Can Wearing A Mask Really Protect Against Coronavirus? 

mbg Editorial Assistant By Abby Moore
mbg Editorial Assistant
Abby Moore is an Editorial Assistant at mindbodygreen. She earned a B.A. in Journalism from The University of Texas at Austin and has previously written for Tribeza magazine.
Female Doctor Putting On Mask Before Surgical Operation
Since this article was published, the CDC has made the recommendation that the public should wear a cloth mask in public.

Though information about the novel coronavirus is still emerging, we do know that the disease is spread through respiratory droplets. To avoid contacting those germs, many people are purchasing medical masks. But how effective are they really?

We spoke to infectious disease specialist Amesh Adalja, M.D., to get his take on the use of medical masks in the general public. 

Why don't masks always work?

Unlike health care workers, when the general public wears medical masks, they often don't couple it with other necessary precautions. 

"They're not washing their hands as frequently as they need to," Adalja said, "or they're sticking their hands underneath the mask to scratch their mouth or nose." When they perform these actions, the benefit of the mask is canceled out.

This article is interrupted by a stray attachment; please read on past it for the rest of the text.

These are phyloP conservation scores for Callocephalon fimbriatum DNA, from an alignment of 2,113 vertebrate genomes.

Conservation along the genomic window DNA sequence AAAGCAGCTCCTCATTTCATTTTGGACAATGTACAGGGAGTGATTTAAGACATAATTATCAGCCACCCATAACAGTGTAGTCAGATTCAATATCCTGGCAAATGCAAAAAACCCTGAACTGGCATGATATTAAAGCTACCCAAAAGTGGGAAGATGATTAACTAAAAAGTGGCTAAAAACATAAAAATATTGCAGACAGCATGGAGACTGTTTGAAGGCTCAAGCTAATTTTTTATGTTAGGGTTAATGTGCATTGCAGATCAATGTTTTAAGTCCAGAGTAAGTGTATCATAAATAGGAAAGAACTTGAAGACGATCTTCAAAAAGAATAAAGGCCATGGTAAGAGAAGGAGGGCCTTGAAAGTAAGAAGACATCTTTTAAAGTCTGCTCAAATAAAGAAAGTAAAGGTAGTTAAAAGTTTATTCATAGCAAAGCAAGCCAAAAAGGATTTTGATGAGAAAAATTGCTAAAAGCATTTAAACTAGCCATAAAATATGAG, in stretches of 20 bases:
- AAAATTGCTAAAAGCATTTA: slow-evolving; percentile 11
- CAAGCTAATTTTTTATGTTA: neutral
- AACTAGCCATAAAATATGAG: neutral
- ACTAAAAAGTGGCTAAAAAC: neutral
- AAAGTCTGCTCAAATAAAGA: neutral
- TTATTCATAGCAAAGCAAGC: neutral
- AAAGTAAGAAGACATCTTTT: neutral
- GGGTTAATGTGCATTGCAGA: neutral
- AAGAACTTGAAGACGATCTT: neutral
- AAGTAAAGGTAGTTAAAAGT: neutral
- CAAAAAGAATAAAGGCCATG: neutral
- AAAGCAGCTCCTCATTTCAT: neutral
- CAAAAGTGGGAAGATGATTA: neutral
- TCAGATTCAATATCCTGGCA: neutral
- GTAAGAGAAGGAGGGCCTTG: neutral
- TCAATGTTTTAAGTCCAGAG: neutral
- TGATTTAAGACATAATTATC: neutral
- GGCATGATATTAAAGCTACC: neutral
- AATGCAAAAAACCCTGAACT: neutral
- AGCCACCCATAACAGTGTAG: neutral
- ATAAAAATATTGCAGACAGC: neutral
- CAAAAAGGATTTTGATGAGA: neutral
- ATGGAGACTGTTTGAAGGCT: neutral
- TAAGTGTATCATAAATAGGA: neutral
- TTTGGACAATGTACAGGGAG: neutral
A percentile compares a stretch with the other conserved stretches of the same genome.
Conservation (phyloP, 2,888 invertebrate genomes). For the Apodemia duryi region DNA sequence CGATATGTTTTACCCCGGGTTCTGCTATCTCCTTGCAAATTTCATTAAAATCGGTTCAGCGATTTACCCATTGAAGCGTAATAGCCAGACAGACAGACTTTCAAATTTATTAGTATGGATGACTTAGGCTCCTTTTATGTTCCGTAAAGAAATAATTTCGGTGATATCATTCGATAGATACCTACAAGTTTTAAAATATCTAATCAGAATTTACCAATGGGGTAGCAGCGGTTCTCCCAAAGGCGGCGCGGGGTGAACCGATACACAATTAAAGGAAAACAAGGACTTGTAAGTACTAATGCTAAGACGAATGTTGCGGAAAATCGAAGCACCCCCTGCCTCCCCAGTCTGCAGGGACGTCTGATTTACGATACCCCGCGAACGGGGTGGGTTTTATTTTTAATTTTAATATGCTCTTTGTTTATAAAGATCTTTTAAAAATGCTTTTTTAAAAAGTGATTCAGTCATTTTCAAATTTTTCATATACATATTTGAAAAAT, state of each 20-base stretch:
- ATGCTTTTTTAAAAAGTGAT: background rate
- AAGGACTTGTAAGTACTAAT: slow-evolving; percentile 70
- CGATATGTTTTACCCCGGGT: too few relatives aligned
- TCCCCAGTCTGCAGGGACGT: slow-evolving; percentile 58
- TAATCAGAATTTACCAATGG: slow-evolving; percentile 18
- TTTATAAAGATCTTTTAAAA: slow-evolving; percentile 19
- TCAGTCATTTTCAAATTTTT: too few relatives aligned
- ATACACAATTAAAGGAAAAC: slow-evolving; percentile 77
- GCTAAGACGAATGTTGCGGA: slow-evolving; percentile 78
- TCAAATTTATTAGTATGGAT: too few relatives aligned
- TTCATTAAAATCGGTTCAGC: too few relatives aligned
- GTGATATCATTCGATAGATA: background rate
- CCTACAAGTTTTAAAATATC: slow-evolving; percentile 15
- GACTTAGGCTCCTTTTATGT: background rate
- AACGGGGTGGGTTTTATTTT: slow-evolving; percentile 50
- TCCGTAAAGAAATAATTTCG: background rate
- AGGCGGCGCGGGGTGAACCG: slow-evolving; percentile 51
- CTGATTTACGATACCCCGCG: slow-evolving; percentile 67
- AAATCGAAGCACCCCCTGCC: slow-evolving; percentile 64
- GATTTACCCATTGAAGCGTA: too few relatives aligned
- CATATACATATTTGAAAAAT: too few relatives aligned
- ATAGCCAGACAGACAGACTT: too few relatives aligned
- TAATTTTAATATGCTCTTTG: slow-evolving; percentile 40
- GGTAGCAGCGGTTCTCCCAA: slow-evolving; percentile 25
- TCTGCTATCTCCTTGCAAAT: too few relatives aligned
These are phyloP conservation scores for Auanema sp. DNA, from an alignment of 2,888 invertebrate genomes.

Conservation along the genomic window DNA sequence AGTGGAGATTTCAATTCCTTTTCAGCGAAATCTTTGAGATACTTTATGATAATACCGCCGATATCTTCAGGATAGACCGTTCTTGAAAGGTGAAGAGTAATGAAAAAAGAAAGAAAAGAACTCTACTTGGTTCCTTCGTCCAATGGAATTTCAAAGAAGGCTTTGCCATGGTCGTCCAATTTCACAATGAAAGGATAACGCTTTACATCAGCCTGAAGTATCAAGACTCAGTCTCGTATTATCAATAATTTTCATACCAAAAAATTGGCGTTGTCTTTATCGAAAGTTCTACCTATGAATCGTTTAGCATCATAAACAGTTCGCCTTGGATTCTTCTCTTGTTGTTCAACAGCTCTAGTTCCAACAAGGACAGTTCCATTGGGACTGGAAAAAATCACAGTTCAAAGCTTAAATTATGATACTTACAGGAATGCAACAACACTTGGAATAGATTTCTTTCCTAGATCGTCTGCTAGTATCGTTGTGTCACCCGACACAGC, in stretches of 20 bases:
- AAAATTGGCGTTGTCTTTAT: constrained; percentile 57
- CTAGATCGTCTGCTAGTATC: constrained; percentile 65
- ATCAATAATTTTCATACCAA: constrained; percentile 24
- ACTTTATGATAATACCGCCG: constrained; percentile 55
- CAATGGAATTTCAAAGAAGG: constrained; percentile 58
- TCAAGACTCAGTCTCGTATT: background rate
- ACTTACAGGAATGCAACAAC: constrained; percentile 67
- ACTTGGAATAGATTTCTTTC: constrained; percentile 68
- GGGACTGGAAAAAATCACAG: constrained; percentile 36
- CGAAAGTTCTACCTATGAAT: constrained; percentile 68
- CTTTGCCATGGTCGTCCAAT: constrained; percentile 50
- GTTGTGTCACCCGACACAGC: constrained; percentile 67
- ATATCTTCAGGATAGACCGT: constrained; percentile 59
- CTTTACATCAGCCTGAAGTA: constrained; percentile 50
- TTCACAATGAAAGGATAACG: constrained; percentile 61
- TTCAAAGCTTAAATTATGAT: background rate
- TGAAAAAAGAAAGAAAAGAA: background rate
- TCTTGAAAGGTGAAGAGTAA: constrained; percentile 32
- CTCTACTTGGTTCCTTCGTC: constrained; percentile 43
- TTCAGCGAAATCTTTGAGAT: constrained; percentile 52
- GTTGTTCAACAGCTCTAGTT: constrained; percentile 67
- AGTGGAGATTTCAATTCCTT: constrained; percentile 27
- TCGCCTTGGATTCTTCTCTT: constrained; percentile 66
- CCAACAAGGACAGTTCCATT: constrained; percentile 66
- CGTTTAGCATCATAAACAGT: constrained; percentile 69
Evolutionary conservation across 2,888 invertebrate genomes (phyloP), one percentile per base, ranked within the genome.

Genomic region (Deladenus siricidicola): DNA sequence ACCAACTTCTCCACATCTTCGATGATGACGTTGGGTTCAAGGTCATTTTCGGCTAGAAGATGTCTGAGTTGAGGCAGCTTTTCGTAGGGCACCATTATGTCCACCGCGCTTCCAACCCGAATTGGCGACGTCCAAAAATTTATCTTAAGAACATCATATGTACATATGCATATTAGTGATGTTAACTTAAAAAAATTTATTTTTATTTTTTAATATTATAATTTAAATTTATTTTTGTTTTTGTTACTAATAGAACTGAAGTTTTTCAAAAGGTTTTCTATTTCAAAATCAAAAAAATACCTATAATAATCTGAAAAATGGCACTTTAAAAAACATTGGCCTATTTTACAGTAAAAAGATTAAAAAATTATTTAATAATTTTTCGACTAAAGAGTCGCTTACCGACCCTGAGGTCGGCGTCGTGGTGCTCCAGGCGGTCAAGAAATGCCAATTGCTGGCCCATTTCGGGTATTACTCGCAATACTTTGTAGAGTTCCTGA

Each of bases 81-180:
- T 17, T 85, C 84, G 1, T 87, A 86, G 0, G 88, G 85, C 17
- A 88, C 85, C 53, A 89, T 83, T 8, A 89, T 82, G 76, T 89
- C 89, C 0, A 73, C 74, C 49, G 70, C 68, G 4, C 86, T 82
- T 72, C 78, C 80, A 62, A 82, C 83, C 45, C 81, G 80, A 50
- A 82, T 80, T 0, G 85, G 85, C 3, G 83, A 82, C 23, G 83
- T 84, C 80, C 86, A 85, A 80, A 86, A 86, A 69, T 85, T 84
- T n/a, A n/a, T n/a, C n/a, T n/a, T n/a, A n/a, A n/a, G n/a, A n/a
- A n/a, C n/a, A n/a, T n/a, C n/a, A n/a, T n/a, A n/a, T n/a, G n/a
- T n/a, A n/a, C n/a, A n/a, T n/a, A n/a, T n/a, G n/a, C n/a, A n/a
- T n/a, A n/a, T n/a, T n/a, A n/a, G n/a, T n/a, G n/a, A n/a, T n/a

Additionally, when the general population purchases masks, they're limiting supplies for health care facilities that actually rely on them. 


Who should be wearing masks?

If you're the one infected, wearing a mask can help protect other individuals. "But the best policy if you're sick, coughing, or have a fever, is to stay at home and avoid exposing it to others," Adalja said.

When treating patients who have a droplet-spread respiratory viral infection—like coronavirus or influenza—doctors will wear surgical masks. Similarly, the Centers for Disease Control and Prevention (CDC) said anyone "taking care of a person with suspected 2019-nCoV infection," should wear a mask

Otherwise, if you aren't showing signs of a respiratory infection, you really don't need to be wearing a mask. Taking other precautions, like washing your hands, distancing yourself from people who are sick, and keeping your surfaces clean (remember, coronavirus can live for up to nine days on a hard surface) are likely more preventive. 

Unnecessarily wearing masks might be a reaction to misinformation, which creates a misconstrued risk perspective. But don't worry, we debunked a few common coronavirus myths for you.

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